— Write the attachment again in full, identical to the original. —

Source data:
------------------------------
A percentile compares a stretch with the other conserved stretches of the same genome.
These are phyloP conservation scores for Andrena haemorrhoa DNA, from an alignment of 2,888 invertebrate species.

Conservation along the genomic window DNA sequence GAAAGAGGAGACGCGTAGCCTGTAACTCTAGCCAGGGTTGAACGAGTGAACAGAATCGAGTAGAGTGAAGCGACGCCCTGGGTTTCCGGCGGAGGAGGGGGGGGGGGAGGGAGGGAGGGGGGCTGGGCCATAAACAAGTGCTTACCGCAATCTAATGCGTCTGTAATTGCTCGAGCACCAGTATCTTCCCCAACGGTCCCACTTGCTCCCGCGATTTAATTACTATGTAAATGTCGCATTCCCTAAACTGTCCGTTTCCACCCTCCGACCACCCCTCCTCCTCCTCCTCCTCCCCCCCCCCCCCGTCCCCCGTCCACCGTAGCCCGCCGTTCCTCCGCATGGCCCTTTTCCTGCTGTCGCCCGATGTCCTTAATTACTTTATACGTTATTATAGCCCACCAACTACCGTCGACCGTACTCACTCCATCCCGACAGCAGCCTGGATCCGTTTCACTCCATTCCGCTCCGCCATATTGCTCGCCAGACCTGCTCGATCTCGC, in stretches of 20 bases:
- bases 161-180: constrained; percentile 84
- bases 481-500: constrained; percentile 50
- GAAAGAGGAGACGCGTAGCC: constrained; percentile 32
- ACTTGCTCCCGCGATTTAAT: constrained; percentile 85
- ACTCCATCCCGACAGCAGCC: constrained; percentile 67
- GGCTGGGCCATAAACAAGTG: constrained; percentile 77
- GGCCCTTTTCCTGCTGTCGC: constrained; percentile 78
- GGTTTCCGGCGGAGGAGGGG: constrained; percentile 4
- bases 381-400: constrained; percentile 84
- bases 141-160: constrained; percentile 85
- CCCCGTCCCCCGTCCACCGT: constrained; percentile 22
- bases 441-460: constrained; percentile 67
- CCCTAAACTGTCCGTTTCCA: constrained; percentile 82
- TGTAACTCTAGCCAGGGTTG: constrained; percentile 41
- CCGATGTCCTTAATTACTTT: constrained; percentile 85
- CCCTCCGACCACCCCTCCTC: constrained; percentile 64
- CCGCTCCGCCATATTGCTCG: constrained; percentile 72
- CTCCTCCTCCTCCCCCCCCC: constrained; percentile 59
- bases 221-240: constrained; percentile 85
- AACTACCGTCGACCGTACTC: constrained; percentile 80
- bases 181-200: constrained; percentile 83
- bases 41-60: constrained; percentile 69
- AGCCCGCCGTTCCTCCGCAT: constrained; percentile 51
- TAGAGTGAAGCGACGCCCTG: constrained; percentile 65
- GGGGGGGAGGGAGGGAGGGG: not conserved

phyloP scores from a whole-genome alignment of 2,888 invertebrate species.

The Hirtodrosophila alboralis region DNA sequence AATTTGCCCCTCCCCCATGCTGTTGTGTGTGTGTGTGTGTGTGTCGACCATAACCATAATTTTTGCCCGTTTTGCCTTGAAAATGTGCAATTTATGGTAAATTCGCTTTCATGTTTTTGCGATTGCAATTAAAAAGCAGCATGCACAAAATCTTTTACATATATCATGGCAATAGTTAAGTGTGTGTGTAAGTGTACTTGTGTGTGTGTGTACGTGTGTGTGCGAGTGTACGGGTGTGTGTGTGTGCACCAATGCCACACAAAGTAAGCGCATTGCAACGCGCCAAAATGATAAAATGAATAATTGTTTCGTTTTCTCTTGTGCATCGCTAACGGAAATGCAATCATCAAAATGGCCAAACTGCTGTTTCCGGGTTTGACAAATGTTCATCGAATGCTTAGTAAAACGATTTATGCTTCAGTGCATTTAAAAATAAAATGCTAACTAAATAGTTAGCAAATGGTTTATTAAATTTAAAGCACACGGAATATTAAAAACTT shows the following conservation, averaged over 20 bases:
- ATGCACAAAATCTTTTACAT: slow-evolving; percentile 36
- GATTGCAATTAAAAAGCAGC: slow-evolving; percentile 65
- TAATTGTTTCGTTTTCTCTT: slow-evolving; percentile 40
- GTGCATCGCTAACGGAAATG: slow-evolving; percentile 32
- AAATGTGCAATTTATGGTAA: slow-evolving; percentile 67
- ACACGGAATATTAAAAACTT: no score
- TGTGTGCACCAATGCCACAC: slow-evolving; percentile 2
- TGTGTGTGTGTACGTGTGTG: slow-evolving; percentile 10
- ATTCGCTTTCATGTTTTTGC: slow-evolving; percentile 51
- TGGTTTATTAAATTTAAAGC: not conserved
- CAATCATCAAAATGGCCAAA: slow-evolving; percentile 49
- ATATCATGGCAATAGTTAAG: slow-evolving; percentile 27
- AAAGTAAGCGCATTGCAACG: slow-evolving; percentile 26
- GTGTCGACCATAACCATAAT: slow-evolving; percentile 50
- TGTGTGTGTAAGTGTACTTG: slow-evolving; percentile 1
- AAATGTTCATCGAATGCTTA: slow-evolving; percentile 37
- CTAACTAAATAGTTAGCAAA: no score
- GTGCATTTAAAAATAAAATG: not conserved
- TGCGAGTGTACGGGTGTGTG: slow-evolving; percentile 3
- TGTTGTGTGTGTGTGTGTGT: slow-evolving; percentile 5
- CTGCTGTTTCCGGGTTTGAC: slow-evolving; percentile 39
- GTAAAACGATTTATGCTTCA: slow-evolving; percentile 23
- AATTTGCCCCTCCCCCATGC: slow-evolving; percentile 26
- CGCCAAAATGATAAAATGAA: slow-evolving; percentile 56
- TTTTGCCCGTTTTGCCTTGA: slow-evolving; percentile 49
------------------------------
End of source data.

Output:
A percentile compares a stretch with the other conserved stretches of the same genome.
These are phyloP conservation scores for Andrena haemorrhoa DNA, from an alignment of 2,888 invertebrate species.

Conservation along the genomic window DNA sequence GAAAGAGGAGACGCGTAGCCTGTAACTCTAGCCAGGGTTGAACGAGTGAACAGAATCGAGTAGAGTGAAGCGACGCCCTGGGTTTCCGGCGGAGGAGGGGGGGGGGGAGGGAGGGAGGGGGGCTGGGCCATAAACAAGTGCTTACCGCAATCTAATGCGTCTGTAATTGCTCGAGCACCAGTATCTTCCCCAACGGTCCCACTTGCTCCCGCGATTTAATTACTATGTAAATGTCGCATTCCCTAAACTGTCCGTTTCCACCCTCCGACCACCCCTCCTCCTCCTCCTCCTCCCCCCCCCCCCCGTCCCCCGTCCACCGTAGCCCGCCGTTCCTCCGCATGGCCCTTTTCCTGCTGTCGCCCGATGTCCTTAATTACTTTATACGTTATTATAGCCCACCAACTACCGTCGACCGTACTCACTCCATCCCGACAGCAGCCTGGATCCGTTTCACTCCATTCCGCTCCGCCATATTGCTCGCCAGACCTGCTCGATCTCGC, in stretches of 20 bases:
- bases 161-180: constrained; percentile 84
- bases 481-500: constrained; percentile 50
- GAAAGAGGAGACGCGTAGCC: constrained; percentile 32
- ACTTGCTCCCGCGATTTAAT: constrained; percentile 85
- ACTCCATCCCGACAGCAGCC: constrained; percentile 67
- GGCTGGGCCATAAACAAGTG: constrained; percentile 77
- GGCCCTTTTCCTGCTGTCGC: constrained; percentile 78
- GGTTTCCGGCGGAGGAGGGG: constrained; percentile 4
- bases 381-400: constrained; percentile 84
- bases 141-160: constrained; percentile 85
- CCCCGTCCCCCGTCCACCGT: constrained; percentile 22
- bases 441-460: constrained; percentile 67
- CCCTAAACTGTCCGTTTCCA: constrained; percentile 82
- TGTAACTCTAGCCAGGGTTG: constrained; percentile 41
- CCGATGTCCTTAATTACTTT: constrained; percentile 85
- CCCTCCGACCACCCCTCCTC: constrained; percentile 64
- CCGCTCCGCCATATTGCTCG: constrained; percentile 72
- CTCCTCCTCCTCCCCCCCCC: constrained; percentile 59
- bases 221-240: constrained; percentile 85
- AACTACCGTCGACCGTACTC: constrained; percentile 80
- bases 181-200: constrained; percentile 83
- bases 41-60: constrained; percentile 69
- AGCCCGCCGTTCCTCCGCAT: constrained; percentile 51
- TAGAGTGAAGCGACGCCCTG: constrained; percentile 65
- GGGGGGGAGGGAGGGAGGGG: not conserved

phyloP scores from a whole-genome alignment of 2,888 invertebrate species.

The Hirtodrosophila alboralis region DNA sequence AATTTGCCCCTCCCCCATGCTGTTGTGTGTGTGTGTGTGTGTGTCGACCATAACCATAATTTTTGCCCGTTTTGCCTTGAAAATGTGCAATTTATGGTAAATTCGCTTTCATGTTTTTGCGATTGCAATTAAAAAGCAGCATGCACAAAATCTTTTACATATATCATGGCAATAGTTAAGTGTGTGTGTAAGTGTACTTGTGTGTGTGTGTACGTGTGTGTGCGAGTGTACGGGTGTGTGTGTGTGCACCAATGCCACACAAAGTAAGCGCATTGCAACGCGCCAAAATGATAAAATGAATAATTGTTTCGTTTTCTCTTGTGCATCGCTAACGGAAATGCAATCATCAAAATGGCCAAACTGCTGTTTCCGGGTTTGACAAATGTTCATCGAATGCTTAGTAAAACGATTTATGCTTCAGTGCATTTAAAAATAAAATGCTAACTAAATAGTTAGCAAATGGTTTATTAAATTTAAAGCACACGGAATATTAAAAACTT shows the following conservation, averaged over 20 bases:
- ATGCACAAAATCTTTTACAT: slow-evolving; percentile 36
- GATTGCAATTAAAAAGCAGC: slow-evolving; percentile 65
- TAATTGTTTCGTTTTCTCTT: slow-evolving; percentile 40
- GTGCATCGCTAACGGAAATG: slow-evolving; percentile 32
- AAATGTGCAATTTATGGTAA: slow-evolving; percentile 67
- ACACGGAATATTAAAAACTT: no score
- TGTGTGCACCAATGCCACAC: slow-evolving; percentile 2
- TGTGTGTGTGTACGTGTGTG: slow-evolving; percentile 10
- ATTCGCTTTCATGTTTTTGC: slow-evolving; percentile 51
- TGGTTTATTAAATTTAAAGC: not conserved
- CAATCATCAAAATGGCCAAA: slow-evolving; percentile 49
- ATATCATGGCAATAGTTAAG: slow-evolving; percentile 27
- AAAGTAAGCGCATTGCAACG: slow-evolving; percentile 26
- GTGTCGACCATAACCATAAT: slow-evolving; percentile 50
- TGTGTGTGTAAGTGTACTTG: slow-evolving; percentile 1
- AAATGTTCATCGAATGCTTA: slow-evolving; percentile 37
- CTAACTAAATAGTTAGCAAA: no score
- GTGCATTTAAAAATAAAATG: not conserved
- TGCGAGTGTACGGGTGTGTG: slow-evolving; percentile 3
- TGTTGTGTGTGTGTGTGTGT: slow-evolving; percentile 5
- CTGCTGTTTCCGGGTTTGAC: slow-evolving; percentile 39
- GTAAAACGATTTATGCTTCA: slow-evolving; percentile 23
- AATTTGCCCCTCCCCCATGC: slow-evolving; percentile 26
- CGCCAAAATGATAAAATGAA: slow-evolving; percentile 56
- TTTTGCCCGTTTTGCCTTGA: slow-evolving; percentile 49